Subject: What Went Wrong in East Timor? [+Alkatiri interview: Oiling the Wheels]

Received from Joyo Indonesia News

also: Interview with Alkatiri: Oiling the Wheels

The Bulletin [with Newsweek] May 28, 2003

Bleating Hearts

As the do-gooders move on, carpetbaggers and corrupt locals are left to count the loot. Eric Ellis discovers that most East Timorese are wondering what went wrong a year after independence.

In East Timor, men are men and it's the goats who may well be nervous. An unsavoury yarn about the antics of a platoon of bored UN civilian police in the country's Oecussi enclave and a family of goats is one of many hoary stories swirling around Dili. The United Nations mission in East Timor denies anything untoward took place in Oecussi last year. But it is true that a posse of "civpols" were transferred home from their $US200-a-day peacekeeping jobs well before their contracts expired. And it is also true that East Timorese goats are now sniggeringly known as "Jordanian war brides".

Political correctness seems to have been left at home by East Timor's 3000-strong foreign community of misfits, mercenaries and missionaries. Whether one is in the "Bumcrack Bar", a bloodhouse patronised by Northern Territorian hard men in Stubbies and blue singlets, or "Fort Shit-Scared", Australia's heavily fortified diplomatic compound, or "The Pussy Bar", preferred latte-drinking locale of twentysomething Portuguese women, East Timor's goldfish bowl is a heady cocktail of Humpty Doo, Angola and the Algarve - against a south seas backdrop. If one misses home, there is always the Mr Whippy van, imported from Australia and luring customers with, of course, Greensleeves.

Apocryphal or otherwise, the Oecussi story and similar tales keep these well-heeled malaes (foreigners) titillated as they plan their exit strategies to save the next war-torn hellhole. Iraq? Congo? Aceh? But not before a luxury holiday in nearby Bali or Kakadu, both just a per diem away, or six months' income for many East Timorese.

But a year after the radical chic of the liberation struggle and as the sympathy-for-East-Timor honeymoon loses its lustre, dark rumours swirl among East Timorese. Of expensive houses in Darwin bought for senior government officials by prospective foreign investors. Of government goons roughing up foreign businessmen - notably a Malaysian scrap-metal merchant occupying a prime Dili oceanside site - then running them out of town. Or of the alleged $US20,000 backhander payable to compliant judges of dubious competence for favourable rulings.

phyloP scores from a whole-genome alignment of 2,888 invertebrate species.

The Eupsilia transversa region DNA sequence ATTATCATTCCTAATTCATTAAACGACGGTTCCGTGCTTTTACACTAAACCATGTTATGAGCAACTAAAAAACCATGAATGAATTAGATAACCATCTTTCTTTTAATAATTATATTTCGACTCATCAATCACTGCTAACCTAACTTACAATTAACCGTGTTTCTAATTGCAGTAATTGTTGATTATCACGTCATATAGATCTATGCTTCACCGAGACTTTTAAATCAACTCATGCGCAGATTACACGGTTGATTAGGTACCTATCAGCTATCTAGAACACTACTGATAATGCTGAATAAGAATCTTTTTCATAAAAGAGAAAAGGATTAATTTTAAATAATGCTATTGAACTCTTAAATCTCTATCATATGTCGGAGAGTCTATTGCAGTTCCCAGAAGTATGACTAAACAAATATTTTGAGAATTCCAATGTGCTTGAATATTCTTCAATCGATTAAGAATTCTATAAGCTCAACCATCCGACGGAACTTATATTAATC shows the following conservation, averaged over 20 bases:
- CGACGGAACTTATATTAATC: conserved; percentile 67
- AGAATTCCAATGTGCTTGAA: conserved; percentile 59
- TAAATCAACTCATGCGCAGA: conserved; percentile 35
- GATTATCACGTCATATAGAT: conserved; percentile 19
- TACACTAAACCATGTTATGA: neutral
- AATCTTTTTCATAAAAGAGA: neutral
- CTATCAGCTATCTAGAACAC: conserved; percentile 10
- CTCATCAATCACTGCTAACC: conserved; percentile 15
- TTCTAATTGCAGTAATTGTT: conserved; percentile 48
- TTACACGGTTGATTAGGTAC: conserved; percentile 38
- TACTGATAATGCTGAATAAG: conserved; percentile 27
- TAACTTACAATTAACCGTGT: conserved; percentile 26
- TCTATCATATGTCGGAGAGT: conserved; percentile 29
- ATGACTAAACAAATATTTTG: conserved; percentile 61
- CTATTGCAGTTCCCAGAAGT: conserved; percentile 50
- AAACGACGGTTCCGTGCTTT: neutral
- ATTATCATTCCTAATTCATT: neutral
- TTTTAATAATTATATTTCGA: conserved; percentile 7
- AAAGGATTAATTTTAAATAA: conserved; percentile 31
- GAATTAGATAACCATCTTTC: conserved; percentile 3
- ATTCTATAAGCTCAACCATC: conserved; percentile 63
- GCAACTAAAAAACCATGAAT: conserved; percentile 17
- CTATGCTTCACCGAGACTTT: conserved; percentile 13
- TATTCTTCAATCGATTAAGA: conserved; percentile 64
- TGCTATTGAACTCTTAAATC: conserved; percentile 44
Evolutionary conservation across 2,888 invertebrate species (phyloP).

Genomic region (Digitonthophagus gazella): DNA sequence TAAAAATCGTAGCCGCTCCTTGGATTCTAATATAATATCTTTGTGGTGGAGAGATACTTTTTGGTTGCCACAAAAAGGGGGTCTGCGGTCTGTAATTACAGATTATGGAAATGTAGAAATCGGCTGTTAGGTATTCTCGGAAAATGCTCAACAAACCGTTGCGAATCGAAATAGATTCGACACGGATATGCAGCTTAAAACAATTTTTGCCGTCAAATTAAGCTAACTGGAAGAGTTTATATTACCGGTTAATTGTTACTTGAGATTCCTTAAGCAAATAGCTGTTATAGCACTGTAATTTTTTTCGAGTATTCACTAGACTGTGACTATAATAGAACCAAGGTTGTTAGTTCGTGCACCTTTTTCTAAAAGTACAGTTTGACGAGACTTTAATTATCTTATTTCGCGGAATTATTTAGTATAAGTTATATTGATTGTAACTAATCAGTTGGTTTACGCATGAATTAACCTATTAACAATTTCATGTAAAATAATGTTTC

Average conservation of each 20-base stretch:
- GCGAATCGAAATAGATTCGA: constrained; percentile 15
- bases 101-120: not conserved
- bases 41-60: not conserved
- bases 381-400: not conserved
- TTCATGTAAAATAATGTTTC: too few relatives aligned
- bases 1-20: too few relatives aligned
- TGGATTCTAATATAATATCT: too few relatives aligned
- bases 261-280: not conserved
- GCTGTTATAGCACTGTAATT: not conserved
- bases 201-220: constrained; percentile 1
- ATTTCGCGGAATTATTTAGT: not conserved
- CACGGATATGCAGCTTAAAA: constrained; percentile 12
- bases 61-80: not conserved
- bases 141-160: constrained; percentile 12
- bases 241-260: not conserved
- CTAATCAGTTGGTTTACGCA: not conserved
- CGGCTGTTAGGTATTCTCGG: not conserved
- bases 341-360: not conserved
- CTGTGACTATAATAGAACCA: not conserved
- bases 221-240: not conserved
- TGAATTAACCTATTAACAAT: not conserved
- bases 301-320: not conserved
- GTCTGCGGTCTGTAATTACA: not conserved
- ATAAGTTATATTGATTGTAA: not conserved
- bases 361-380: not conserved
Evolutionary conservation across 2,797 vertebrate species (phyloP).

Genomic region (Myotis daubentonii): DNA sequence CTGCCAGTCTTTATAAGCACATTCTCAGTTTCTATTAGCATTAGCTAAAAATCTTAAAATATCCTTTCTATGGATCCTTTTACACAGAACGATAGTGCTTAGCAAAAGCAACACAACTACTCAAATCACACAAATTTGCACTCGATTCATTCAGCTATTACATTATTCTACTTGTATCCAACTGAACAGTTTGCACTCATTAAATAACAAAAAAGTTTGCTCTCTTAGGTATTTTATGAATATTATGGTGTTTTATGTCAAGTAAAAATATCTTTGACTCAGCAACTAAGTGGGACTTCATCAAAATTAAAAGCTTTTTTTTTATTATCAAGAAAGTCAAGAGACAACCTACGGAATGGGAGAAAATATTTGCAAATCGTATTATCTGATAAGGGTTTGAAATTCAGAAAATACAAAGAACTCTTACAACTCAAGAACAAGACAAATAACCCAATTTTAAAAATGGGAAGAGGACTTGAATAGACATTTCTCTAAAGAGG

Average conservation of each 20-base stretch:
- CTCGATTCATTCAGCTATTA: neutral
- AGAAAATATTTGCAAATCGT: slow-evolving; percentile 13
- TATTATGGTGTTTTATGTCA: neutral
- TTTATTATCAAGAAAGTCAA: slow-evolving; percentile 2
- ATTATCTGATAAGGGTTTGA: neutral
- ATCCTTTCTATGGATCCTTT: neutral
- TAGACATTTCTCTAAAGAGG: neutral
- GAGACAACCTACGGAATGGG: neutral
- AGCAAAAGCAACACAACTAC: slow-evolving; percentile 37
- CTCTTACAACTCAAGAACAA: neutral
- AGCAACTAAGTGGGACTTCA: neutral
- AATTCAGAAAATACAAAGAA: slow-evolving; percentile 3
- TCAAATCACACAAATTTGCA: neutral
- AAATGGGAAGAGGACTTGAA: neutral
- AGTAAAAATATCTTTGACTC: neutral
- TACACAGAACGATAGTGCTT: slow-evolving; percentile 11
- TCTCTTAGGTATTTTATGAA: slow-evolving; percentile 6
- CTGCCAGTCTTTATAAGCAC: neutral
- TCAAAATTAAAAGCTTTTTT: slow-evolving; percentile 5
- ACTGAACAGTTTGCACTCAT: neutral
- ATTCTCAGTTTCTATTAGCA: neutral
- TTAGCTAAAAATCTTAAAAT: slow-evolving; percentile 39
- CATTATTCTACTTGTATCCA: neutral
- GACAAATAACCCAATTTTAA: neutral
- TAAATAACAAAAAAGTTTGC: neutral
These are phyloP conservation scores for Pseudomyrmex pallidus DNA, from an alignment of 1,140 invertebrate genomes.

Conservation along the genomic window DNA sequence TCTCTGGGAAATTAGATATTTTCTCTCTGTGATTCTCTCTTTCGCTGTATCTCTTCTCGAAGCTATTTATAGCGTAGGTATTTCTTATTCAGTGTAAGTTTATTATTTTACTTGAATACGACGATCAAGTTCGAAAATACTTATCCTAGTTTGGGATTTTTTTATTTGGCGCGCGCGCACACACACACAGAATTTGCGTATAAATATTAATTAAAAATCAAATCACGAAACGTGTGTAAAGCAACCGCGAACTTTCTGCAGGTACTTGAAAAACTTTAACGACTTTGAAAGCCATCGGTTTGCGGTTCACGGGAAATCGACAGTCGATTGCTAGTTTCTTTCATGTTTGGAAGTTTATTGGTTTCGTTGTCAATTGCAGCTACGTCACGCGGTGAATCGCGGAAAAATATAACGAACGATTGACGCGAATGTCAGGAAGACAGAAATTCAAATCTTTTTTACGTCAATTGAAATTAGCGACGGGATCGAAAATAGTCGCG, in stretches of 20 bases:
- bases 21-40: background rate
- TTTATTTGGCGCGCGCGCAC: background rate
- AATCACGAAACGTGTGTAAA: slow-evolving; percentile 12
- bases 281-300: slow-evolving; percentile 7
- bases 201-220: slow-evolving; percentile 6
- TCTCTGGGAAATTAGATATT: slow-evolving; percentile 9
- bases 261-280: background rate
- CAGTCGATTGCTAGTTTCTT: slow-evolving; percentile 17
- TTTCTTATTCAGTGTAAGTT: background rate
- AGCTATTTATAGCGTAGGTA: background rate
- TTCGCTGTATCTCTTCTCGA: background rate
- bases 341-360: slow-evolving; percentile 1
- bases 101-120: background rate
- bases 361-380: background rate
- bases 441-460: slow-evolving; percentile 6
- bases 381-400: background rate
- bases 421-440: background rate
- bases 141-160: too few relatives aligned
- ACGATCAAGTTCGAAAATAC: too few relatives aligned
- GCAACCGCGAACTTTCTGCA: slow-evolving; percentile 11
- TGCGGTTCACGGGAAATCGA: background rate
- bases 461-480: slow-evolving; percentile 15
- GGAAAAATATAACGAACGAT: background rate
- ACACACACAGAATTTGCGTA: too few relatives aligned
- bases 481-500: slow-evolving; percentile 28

Prime Minister Mari Alkatiri told The Bulletin he wants to be known as running one of the world's toughest anti-corruption administrations: "I challenge anyone to prove there is official corruption in East Timor."

Of course, it's not all bad news. The steady return of Dili's Chinese community, which before the 1975 Indonesian invasion was 50,000-strong and the backbone of the economy, has been encouraging. The mostly Hakka community - returning from exile in Australia, Macau and Hong Kong - numbers 4000 and, after playing a key role in East Timor's independence day parade, they are reconstituting their cultural centre-cum-chamber of commerce and opening businesses or reclaiming holdings purloined during Jakarta's military occupation. At night, their elders gather in the shallows of Dili's Areia Branca beach, 5km east of town beneath the famous Jesus Christ statue, where the talk is of opportunity, of making money and of Sydney property prices.

Positive, too, has been the quick restoration of calm - East Timor now has one of the world's lowest crime rates - following last December's riots, which destroyed Dili's downtown, killed two and threatened to unwind four years of solid work in law and order. Blamed by the government on "militia", with a sub- text suggesting Indonesian agents, the riots were in reality a warning sign that East Timor's 800,000 people are increasingly impatient that prosperity has not arrived with independence.

According to Elizabeth Huybens, the World Bank's Dili representative, East Timorese are poorer this year than last, with a per capita income of just $US450 ($680). Huybens attributes this to the steady departure of highly paid UN personnel, taking with them their "false economy" that was a $US bonanza for Timorese and for many Australian firms. A year ago most of these, mainly from the Northern Territory, were pledging their long-haul commitment to East Timor. Today they are nowhere to be found.

But frustrations remain, and there are many. Four years of a UN presence has failed to deliver adequate power, water and sanitation. The few businesses operating here also grumble about Timor Telecom, a recent joint venture of local businessmen and Portugal Telecom.